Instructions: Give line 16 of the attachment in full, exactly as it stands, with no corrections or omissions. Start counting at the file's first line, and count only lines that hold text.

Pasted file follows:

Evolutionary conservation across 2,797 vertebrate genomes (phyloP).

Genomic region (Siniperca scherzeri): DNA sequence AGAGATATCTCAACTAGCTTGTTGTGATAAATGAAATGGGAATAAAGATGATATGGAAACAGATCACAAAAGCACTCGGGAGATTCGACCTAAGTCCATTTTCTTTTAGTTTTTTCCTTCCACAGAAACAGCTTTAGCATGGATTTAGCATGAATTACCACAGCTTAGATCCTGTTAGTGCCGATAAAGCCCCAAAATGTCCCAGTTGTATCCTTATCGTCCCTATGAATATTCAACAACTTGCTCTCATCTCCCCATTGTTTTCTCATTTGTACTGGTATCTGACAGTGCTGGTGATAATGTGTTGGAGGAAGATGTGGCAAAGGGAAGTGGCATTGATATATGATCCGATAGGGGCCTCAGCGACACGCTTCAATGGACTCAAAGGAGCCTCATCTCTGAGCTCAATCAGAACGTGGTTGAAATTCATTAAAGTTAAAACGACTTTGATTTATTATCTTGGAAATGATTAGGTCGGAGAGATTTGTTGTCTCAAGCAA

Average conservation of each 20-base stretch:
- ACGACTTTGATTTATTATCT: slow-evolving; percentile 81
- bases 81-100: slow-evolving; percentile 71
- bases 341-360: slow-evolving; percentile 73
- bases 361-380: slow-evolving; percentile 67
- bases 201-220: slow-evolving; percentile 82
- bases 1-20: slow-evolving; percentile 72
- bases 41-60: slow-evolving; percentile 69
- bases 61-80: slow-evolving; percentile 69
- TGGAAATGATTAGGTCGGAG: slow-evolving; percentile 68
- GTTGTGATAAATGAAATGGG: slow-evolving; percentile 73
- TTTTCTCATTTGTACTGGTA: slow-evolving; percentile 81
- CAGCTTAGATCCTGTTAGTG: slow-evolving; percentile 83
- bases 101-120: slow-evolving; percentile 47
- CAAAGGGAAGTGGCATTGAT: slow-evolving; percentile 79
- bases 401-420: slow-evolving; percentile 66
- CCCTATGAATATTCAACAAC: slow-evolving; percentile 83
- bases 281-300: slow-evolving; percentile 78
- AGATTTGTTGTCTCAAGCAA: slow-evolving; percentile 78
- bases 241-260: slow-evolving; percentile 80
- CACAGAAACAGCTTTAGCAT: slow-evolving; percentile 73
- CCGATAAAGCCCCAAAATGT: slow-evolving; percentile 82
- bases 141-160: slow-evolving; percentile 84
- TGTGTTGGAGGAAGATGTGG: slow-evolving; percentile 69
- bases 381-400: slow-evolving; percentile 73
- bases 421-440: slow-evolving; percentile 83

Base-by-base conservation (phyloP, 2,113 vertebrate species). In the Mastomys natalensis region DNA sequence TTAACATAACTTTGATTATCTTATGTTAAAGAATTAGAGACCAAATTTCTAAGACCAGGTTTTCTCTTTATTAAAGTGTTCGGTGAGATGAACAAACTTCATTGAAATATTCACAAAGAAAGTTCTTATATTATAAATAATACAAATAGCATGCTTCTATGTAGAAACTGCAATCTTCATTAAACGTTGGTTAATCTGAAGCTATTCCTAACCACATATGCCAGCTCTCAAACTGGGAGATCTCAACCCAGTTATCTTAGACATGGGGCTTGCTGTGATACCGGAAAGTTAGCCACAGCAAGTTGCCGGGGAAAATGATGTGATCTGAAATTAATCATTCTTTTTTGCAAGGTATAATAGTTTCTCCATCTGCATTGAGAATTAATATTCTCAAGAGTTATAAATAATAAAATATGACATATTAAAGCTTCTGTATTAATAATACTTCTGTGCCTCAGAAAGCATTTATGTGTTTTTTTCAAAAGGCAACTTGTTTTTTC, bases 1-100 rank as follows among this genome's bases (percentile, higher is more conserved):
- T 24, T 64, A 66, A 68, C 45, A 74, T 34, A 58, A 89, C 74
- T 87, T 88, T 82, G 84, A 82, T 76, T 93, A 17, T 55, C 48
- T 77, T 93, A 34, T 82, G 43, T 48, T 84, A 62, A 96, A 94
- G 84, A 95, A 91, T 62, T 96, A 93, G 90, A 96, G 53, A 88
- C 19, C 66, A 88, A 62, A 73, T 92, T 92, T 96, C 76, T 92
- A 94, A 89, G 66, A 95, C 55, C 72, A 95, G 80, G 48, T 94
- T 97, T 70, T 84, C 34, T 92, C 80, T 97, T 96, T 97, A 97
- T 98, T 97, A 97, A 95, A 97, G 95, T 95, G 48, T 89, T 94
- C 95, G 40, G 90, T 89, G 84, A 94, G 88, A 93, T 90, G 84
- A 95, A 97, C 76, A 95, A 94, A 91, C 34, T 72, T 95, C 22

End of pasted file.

- bases 101-120: slow-evolving; percentile 47